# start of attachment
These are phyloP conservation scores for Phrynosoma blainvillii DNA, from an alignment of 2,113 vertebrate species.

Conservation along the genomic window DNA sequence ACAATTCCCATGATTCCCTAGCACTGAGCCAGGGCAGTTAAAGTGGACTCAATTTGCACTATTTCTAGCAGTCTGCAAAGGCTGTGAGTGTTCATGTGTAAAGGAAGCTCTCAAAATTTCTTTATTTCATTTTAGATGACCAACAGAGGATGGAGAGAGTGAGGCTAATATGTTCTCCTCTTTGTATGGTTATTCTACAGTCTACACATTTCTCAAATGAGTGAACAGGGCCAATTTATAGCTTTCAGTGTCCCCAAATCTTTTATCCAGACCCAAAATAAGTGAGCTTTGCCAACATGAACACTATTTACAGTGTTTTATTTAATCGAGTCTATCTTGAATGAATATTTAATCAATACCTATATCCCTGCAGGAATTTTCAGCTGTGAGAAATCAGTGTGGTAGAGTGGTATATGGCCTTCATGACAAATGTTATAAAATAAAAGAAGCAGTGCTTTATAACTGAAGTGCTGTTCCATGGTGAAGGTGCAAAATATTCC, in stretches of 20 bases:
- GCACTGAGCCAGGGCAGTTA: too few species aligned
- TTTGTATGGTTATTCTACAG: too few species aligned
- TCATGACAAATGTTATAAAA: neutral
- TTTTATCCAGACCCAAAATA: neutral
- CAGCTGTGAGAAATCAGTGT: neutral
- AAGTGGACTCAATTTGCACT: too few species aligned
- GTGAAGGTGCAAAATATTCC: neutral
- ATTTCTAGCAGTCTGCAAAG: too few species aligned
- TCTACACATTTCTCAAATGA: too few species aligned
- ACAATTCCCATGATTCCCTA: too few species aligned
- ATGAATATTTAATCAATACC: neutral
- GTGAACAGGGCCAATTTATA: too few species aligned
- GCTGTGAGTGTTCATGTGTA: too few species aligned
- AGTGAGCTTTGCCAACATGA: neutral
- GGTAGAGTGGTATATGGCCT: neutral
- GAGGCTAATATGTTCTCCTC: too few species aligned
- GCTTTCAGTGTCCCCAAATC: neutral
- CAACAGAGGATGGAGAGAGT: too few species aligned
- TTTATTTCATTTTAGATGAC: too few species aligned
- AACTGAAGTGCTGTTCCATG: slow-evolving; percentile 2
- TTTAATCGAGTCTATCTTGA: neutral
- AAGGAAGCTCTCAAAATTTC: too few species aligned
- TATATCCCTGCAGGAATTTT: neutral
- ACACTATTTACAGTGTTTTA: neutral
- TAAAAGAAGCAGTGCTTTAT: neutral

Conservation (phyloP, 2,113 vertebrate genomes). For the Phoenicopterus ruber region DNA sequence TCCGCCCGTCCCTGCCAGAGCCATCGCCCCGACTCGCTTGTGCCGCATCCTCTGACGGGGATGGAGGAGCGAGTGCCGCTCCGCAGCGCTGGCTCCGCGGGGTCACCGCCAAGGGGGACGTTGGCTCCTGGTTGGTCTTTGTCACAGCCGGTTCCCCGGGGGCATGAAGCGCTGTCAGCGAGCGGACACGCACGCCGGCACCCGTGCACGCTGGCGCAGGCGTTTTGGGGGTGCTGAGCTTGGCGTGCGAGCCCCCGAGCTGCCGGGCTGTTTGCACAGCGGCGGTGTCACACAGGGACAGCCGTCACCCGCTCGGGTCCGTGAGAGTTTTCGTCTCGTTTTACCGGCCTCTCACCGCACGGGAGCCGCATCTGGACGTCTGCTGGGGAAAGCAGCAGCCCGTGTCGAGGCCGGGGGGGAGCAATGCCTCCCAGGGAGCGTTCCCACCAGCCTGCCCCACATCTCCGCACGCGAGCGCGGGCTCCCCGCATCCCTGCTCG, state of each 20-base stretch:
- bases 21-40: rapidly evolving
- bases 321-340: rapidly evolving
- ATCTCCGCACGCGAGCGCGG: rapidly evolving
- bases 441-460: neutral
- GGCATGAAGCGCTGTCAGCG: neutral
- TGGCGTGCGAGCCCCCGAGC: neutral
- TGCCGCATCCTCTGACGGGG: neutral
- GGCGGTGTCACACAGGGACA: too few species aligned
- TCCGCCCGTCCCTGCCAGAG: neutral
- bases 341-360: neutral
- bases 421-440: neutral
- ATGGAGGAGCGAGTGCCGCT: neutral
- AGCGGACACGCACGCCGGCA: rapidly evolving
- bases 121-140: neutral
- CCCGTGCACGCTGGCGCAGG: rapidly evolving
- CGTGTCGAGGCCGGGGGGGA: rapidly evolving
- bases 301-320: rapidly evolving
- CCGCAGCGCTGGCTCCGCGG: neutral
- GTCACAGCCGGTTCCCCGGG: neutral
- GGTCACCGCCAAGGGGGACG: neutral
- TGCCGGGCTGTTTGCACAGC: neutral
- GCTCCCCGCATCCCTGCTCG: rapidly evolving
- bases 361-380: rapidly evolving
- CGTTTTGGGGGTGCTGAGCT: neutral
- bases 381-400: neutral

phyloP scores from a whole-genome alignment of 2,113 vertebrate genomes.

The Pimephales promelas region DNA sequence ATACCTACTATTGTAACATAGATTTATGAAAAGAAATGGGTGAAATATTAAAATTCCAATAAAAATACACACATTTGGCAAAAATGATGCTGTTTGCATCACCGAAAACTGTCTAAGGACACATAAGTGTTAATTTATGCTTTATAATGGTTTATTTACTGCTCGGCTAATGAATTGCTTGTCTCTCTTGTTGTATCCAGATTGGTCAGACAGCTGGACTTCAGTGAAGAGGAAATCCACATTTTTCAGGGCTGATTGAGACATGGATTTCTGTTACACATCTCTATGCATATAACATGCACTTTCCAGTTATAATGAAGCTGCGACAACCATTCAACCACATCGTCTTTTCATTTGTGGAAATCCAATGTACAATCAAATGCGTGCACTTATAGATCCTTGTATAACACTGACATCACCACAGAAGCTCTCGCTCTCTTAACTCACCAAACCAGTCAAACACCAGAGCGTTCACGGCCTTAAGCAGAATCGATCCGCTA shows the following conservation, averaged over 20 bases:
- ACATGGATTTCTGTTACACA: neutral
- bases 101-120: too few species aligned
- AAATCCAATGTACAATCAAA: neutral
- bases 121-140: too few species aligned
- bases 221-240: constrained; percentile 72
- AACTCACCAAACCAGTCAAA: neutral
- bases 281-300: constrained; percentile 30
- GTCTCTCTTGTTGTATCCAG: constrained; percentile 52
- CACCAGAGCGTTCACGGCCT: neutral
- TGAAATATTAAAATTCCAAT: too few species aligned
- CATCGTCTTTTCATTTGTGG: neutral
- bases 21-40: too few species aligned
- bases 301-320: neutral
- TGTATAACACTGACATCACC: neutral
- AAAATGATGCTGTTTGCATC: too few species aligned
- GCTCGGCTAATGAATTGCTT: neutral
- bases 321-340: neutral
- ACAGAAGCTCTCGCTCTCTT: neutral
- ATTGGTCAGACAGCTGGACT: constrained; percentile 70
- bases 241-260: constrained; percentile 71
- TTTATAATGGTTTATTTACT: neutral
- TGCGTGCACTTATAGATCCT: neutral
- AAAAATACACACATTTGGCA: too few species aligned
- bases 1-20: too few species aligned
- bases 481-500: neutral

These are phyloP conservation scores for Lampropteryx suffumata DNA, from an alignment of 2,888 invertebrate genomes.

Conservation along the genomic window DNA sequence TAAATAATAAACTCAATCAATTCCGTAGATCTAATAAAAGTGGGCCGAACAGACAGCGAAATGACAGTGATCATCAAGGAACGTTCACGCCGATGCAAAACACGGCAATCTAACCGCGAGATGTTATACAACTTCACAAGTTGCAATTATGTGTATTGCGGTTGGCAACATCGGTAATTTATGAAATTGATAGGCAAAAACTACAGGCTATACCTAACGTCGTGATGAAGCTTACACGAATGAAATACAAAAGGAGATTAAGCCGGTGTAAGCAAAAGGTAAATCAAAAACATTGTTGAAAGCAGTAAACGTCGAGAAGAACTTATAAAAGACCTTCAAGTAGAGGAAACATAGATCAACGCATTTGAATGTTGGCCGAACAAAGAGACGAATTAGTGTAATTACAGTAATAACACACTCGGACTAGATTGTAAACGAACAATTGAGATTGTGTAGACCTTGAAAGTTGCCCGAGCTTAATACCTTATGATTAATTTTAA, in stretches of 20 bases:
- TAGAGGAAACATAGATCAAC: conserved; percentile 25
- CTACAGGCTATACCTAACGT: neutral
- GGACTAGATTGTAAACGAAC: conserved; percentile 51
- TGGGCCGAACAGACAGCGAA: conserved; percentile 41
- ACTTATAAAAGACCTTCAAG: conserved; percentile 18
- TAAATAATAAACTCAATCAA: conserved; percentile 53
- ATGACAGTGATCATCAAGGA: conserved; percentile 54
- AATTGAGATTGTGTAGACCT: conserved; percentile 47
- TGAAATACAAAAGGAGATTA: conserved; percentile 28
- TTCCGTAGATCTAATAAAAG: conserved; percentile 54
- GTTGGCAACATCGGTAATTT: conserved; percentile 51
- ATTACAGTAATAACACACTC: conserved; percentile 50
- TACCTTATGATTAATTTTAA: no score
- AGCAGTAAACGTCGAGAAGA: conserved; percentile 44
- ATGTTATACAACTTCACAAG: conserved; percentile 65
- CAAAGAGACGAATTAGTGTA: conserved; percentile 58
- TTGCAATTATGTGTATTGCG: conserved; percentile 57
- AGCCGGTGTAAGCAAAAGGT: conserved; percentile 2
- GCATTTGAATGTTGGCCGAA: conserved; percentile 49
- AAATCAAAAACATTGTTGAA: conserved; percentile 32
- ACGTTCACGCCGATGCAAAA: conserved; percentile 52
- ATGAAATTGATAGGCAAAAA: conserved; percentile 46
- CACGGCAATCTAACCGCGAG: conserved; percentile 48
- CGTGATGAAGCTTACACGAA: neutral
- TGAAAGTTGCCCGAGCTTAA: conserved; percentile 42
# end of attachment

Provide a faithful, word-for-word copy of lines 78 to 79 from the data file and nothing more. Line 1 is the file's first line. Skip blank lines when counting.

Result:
- AAAAATACACACATTTGGCA: too few species aligned
- bases 1-20: too few species aligned